People, businesses, and healthcare providers alike are facing a financial crisis resulting from the skyrocketing costs of care. When folks are unable to pay their medical bills, those amounts become bad debt.
In 2014, a Kaiser Family Foundation report showed that 1 in 3 Americans had difficulty paying their medical bills. A 2020 survey conducted by Debt.com found that about 46% of Americans had unpaid medical debt; in 2021, the number increased to 50%.
In short, about half of all Americans struggle with the financial side of healthcare. Their insurance might not cover certain treatments, or they could have a high deductible to meet before their insurance kicks in. When people are unable to pay their medical bills, this impacts their credit, makes it more difficult to focus at work, and could even lead them to file for bankruptcy.
While individual consumers shoulder the brunt of this burden, bad debt hurts everyone. Employers face decreased productivity from employees whose finances and stress levels spiral out of control. These debt problems also have a tremendous impact for the healthcare systems and providers trying to care for their communities; medical providers waste resources chasing unpaid bills, they suffer financial losses due to write-offs, and healthcare costs continue to inflate.
Unfortunately, this problem is far more prevalent than most of us think.
An Issue That Transcends Income Brackets
During the 2020 election cycle, pundits widely cited $81 billion in outstanding U.S. medical debt. That is already a staggering figure, but it turns out the true amount might be far higher. According to research by Stanford economist Neale Mahoney, the nation’s medical debt could be closer to $140 billion. Mahoney suspects the discrepancy in debt projections is due to a narrower definition of medical debt and a limited sample of people used to get the initial figure.
These debts might be more prevalent among lower income brackets, but they’re not limited to poorer populations. According to Mahoney’s research, almost all income groups saw their debts rise between 2009 and 2020. This is particularly true in states that did not opt into Medicaid expansion in 2014.
This creates an overwhelming problem that affects all layers of society. For individuals, the problems can compound over time as it becomes increasingly difficult to focus on their daily lives. For hospitals and healthcare providers, it spells serious financial issues due to unpaid bills. This issue was further exacerbated by the COVID-19 pandemic, with a 2020 survey suggesting that up to 48% of hospitals and health systems dealt with resulting increases in bad debt and uncompensated care.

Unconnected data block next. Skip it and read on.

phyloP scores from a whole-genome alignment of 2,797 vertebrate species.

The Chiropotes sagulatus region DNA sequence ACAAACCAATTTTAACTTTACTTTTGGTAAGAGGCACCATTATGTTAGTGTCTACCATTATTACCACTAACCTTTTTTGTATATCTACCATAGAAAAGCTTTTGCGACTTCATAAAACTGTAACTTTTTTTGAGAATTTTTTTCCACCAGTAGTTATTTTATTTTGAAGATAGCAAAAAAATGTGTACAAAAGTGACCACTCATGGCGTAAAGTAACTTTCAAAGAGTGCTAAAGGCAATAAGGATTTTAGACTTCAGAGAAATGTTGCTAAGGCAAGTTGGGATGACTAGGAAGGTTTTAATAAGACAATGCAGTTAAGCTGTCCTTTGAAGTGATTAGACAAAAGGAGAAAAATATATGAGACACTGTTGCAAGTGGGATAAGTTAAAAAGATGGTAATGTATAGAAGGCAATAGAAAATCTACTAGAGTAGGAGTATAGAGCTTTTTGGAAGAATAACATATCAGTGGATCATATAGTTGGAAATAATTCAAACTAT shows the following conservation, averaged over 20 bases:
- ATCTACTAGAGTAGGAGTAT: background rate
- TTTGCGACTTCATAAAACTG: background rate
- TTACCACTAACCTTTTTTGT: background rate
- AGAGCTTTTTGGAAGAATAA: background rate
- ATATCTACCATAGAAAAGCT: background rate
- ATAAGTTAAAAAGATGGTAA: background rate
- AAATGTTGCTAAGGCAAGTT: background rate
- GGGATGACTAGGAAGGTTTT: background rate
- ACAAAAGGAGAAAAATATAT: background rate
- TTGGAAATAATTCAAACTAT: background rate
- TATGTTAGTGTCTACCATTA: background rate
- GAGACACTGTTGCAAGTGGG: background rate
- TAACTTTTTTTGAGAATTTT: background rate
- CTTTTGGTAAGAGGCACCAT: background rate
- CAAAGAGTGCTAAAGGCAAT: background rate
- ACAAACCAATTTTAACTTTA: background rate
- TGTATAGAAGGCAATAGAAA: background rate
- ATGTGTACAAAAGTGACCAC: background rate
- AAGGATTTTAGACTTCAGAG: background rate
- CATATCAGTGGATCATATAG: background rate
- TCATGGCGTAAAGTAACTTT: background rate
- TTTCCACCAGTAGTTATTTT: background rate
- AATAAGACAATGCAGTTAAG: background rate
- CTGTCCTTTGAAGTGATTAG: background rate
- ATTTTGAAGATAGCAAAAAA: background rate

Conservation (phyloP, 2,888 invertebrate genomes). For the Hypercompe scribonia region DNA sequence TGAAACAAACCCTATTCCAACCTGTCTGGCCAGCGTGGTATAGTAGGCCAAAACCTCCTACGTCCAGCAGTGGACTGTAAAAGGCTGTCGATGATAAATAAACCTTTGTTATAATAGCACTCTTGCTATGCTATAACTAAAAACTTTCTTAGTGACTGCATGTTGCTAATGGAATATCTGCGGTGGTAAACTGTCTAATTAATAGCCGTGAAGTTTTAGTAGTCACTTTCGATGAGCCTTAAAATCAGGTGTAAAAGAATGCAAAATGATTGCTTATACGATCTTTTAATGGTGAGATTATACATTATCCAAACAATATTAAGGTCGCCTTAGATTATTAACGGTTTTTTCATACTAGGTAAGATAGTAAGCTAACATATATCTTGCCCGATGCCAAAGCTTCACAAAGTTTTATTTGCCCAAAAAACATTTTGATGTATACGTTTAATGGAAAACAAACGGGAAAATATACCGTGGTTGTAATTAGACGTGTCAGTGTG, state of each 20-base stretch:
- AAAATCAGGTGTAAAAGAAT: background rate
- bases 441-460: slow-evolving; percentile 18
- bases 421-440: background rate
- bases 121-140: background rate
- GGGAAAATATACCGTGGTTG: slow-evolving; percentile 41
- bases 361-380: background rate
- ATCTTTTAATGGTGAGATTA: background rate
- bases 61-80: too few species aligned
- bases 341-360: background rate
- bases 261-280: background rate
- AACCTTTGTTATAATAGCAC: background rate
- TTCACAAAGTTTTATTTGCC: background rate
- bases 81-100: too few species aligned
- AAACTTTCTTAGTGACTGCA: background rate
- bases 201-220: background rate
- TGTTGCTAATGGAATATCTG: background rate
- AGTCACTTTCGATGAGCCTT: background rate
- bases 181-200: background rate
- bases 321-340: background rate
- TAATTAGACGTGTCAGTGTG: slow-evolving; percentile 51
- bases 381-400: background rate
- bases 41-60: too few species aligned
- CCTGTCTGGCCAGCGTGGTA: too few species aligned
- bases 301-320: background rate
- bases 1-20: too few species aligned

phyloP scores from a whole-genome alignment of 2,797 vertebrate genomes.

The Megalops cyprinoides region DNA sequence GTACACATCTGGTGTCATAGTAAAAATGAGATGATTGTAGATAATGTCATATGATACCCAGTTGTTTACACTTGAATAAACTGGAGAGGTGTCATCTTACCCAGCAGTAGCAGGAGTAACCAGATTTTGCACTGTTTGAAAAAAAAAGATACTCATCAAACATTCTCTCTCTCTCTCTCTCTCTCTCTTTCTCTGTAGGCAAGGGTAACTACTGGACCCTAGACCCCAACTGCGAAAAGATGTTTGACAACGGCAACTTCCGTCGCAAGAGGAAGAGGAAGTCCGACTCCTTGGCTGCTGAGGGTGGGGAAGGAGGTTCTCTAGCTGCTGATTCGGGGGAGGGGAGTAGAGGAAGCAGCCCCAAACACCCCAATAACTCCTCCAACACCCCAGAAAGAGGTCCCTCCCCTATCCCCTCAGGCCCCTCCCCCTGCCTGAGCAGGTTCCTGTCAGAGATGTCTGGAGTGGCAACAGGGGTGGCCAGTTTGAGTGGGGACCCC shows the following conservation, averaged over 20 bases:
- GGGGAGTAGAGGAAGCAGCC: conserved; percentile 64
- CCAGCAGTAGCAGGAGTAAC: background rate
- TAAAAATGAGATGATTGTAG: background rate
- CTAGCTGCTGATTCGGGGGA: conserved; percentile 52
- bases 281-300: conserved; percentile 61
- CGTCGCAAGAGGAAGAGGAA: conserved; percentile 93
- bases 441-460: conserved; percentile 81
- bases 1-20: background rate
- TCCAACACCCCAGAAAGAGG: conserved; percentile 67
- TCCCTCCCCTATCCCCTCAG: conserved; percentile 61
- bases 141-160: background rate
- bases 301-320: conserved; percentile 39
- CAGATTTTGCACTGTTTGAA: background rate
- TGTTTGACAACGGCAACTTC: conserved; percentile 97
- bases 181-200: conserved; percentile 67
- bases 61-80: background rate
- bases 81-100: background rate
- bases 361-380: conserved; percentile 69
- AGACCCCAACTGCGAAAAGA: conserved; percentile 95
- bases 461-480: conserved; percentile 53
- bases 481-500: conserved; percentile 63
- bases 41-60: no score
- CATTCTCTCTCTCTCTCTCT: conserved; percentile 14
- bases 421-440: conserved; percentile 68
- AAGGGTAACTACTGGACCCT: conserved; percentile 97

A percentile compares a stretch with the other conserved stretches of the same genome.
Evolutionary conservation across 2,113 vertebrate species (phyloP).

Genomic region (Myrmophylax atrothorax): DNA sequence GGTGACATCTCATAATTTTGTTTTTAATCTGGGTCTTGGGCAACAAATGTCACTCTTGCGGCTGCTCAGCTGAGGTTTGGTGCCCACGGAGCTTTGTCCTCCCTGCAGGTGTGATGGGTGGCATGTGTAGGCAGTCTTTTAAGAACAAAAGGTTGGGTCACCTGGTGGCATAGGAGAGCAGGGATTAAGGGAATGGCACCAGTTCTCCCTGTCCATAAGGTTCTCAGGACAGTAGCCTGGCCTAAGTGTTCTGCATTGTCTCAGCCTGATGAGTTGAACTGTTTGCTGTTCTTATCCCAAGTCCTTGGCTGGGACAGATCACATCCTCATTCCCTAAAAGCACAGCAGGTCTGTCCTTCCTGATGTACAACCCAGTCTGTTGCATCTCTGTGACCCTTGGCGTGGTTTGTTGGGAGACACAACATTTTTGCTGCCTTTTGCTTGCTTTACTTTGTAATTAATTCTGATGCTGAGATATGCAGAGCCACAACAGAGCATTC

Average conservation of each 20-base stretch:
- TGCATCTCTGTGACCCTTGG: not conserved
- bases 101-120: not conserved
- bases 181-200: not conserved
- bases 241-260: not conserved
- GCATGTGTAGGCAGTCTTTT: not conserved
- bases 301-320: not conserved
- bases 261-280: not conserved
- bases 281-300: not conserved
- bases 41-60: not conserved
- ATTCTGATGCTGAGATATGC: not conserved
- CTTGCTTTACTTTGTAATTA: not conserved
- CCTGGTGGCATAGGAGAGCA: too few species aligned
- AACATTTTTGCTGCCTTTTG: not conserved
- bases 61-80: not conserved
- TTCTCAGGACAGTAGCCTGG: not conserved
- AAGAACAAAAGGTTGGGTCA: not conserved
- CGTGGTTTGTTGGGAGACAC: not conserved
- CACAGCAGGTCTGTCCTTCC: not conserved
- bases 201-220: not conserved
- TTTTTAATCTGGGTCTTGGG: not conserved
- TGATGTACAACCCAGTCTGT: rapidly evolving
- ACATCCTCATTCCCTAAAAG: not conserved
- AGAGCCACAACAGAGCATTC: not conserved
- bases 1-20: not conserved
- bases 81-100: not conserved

Shockingly Close to Crisis
Given the prevalence of medical debt in the U.S., it would be natural to wonder exactly how much debt is too much for the average family.
According to a 2021 report from the Federal Reserve, nearly 40% of all adults would be unable to cover an unexpected expense of $400. That same report found that 23% of adults had skipped medical care in the past year due to an inability to pay for it.
A poll conducted by Debt.com earlier this year found that 34% of respondents had between $1,000 and $5,000 in medical debt; about 23% of respondents reported having more than $5,000 in debt. The majority of that debt came from diagnostic tests, closely followed by hospitalizations, emergency room visits, and outpatient services.
This mountain of unpaid debt has consequences for medical providers, who often have no choice but to raise costs to offset the portion of care that goes unpaid. This creates an unfortunate cycle of rising costs leading to unpaid bills, unpaid bills leading to bad debt, and bad debt leading to rising costs. Not to mention the huge amount in administrative resources hospitals and health systems spend trying to chase down debts — only to eventually write them off.
Stopping the Cycle
There’s no quick fix to the healthcare world’s bad debt problem, but there are steps that can help set us in the right direction. In addition to identifying potential bad debt early in the process and providing greater transparency regarding care costs before treatment, simply providing people with a financially healthy way to pay for their care can do a world of good.
An employer- and health plan-sponsored benefit like Paytient can help people pay any out-of-pocket costs to healthcare providers — whether it’s a doctor, a dentist, a pharmacist, or an optometrist. When someone uses their Paytient card to cover the cost of care, they have the option of splitting that transaction into a payment plan without any interest or fees.
In turn, this should help lower healthcare costs across the board. When medical providers aren’t chasing down invoices and struggling to get paid, prices stay down. People enjoy the dignity and peace of mind that comes from eliminating debt, and all of society benefits.